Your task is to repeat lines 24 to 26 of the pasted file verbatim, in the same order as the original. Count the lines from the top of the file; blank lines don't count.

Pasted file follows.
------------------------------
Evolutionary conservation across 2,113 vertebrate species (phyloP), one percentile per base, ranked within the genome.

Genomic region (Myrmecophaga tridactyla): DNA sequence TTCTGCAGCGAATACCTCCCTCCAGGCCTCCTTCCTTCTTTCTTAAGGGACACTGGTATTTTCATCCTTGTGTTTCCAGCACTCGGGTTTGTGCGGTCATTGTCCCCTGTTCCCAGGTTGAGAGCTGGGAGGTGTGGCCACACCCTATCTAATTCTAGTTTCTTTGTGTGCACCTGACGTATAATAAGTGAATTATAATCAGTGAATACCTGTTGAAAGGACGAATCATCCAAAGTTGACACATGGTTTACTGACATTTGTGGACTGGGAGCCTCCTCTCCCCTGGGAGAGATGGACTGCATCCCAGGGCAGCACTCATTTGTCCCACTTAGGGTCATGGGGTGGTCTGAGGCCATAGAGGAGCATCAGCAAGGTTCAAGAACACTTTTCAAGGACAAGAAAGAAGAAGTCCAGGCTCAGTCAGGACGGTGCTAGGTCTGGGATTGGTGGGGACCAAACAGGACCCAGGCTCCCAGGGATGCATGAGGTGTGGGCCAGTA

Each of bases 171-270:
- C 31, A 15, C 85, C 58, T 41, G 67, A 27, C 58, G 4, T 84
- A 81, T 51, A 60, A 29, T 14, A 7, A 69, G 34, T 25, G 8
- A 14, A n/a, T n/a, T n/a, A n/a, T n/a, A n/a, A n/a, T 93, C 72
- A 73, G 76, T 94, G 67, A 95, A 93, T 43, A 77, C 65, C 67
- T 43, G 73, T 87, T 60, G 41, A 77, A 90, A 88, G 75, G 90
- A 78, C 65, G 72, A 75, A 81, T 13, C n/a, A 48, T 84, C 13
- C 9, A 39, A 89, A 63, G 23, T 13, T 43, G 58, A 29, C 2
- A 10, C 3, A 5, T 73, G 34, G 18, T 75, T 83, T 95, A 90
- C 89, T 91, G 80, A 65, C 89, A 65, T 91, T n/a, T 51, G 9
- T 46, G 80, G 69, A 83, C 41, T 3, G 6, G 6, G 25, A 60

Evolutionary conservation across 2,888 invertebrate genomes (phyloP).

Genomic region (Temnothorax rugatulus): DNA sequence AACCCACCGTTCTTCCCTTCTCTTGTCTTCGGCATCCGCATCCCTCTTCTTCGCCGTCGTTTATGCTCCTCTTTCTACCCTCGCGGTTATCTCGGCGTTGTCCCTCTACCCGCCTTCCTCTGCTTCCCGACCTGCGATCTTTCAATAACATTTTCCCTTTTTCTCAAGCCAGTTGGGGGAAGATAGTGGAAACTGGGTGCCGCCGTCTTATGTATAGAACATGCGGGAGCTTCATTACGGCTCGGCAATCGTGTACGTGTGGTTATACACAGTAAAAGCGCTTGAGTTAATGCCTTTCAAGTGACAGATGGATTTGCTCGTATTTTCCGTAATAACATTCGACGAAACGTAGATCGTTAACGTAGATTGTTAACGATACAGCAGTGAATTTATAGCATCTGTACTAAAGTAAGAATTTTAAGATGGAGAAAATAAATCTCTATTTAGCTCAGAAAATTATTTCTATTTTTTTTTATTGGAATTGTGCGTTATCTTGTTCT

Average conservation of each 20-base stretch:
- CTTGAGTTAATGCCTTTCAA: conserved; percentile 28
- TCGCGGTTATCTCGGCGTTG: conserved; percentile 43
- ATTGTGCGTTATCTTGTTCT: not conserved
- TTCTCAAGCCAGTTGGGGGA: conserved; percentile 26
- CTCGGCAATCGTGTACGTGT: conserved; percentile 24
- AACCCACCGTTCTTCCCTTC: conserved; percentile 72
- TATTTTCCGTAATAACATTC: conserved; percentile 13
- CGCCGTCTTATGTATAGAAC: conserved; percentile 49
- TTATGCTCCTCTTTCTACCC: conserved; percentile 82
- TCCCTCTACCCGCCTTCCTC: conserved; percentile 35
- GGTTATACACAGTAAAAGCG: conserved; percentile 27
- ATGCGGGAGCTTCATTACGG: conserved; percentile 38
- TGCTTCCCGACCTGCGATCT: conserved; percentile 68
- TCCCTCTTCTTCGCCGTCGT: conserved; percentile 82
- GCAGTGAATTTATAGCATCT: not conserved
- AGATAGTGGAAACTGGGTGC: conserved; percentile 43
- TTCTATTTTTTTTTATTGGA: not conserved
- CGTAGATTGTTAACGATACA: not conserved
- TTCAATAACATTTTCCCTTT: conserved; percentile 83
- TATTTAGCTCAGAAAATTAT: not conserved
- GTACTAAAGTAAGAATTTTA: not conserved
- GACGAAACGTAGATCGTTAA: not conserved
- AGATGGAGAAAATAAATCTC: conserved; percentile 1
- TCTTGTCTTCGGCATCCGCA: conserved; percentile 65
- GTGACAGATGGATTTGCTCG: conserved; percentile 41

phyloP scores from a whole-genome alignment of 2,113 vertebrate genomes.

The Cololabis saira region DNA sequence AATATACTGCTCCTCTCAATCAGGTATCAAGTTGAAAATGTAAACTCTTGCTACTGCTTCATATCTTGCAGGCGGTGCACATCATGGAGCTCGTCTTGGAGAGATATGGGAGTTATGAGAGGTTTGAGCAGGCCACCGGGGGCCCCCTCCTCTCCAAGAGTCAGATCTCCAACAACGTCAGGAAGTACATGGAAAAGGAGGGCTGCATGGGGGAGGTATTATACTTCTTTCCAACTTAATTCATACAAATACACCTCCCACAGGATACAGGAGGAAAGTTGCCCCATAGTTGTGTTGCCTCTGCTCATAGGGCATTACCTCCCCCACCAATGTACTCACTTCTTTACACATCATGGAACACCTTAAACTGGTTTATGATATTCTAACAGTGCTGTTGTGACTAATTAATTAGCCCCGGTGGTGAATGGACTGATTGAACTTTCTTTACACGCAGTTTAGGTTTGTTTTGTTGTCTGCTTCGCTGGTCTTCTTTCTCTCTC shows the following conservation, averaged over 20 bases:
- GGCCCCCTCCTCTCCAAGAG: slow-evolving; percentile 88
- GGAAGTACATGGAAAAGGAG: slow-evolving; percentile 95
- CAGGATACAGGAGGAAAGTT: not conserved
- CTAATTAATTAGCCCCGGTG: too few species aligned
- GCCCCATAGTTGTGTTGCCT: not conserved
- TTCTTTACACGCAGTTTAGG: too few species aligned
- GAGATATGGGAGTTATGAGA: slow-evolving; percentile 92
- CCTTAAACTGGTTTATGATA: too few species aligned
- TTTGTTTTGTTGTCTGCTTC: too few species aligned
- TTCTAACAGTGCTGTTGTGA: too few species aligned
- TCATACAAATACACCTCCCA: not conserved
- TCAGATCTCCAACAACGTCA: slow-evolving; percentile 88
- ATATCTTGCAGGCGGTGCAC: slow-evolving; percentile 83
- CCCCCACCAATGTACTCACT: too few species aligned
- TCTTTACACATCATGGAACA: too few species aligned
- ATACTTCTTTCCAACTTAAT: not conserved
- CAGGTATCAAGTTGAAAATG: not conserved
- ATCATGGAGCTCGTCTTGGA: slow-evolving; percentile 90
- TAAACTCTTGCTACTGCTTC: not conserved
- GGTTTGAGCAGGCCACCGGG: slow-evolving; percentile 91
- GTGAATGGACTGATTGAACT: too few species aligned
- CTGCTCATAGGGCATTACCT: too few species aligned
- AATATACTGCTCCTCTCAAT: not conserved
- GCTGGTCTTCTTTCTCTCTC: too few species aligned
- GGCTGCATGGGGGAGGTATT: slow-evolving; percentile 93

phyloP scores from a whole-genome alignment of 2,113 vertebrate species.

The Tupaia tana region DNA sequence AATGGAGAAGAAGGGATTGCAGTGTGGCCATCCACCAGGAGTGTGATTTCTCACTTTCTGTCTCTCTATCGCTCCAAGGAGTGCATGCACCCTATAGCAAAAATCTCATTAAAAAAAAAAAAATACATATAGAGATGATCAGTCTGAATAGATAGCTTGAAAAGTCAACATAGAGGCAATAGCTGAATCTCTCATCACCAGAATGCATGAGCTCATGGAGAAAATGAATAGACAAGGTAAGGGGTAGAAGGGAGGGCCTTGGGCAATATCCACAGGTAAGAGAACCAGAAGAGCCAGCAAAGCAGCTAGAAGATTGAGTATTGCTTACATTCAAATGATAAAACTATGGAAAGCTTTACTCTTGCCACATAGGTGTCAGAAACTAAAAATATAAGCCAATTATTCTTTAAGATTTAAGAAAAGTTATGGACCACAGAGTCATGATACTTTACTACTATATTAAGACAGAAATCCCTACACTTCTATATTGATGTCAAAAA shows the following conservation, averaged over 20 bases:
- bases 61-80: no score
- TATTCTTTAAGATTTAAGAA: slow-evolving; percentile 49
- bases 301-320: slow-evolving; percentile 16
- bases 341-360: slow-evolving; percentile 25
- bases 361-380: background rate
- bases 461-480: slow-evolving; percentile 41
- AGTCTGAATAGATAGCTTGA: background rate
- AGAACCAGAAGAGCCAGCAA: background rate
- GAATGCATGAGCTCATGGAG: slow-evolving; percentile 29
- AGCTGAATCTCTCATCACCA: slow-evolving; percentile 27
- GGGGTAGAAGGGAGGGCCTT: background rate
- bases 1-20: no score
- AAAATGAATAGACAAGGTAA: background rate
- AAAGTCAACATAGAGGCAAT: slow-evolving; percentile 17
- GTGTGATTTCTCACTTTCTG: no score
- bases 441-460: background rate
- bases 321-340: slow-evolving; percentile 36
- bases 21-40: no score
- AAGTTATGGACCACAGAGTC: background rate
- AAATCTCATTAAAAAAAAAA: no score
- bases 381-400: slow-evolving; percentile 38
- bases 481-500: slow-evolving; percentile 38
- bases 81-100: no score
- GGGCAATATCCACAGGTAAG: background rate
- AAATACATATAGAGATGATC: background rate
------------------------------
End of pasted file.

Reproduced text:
- CGCCGTCTTATGTATAGAAC: conserved; percentile 49
- TTATGCTCCTCTTTCTACCC: conserved; percentile 82
- TCCCTCTACCCGCCTTCCTC: conserved; percentile 35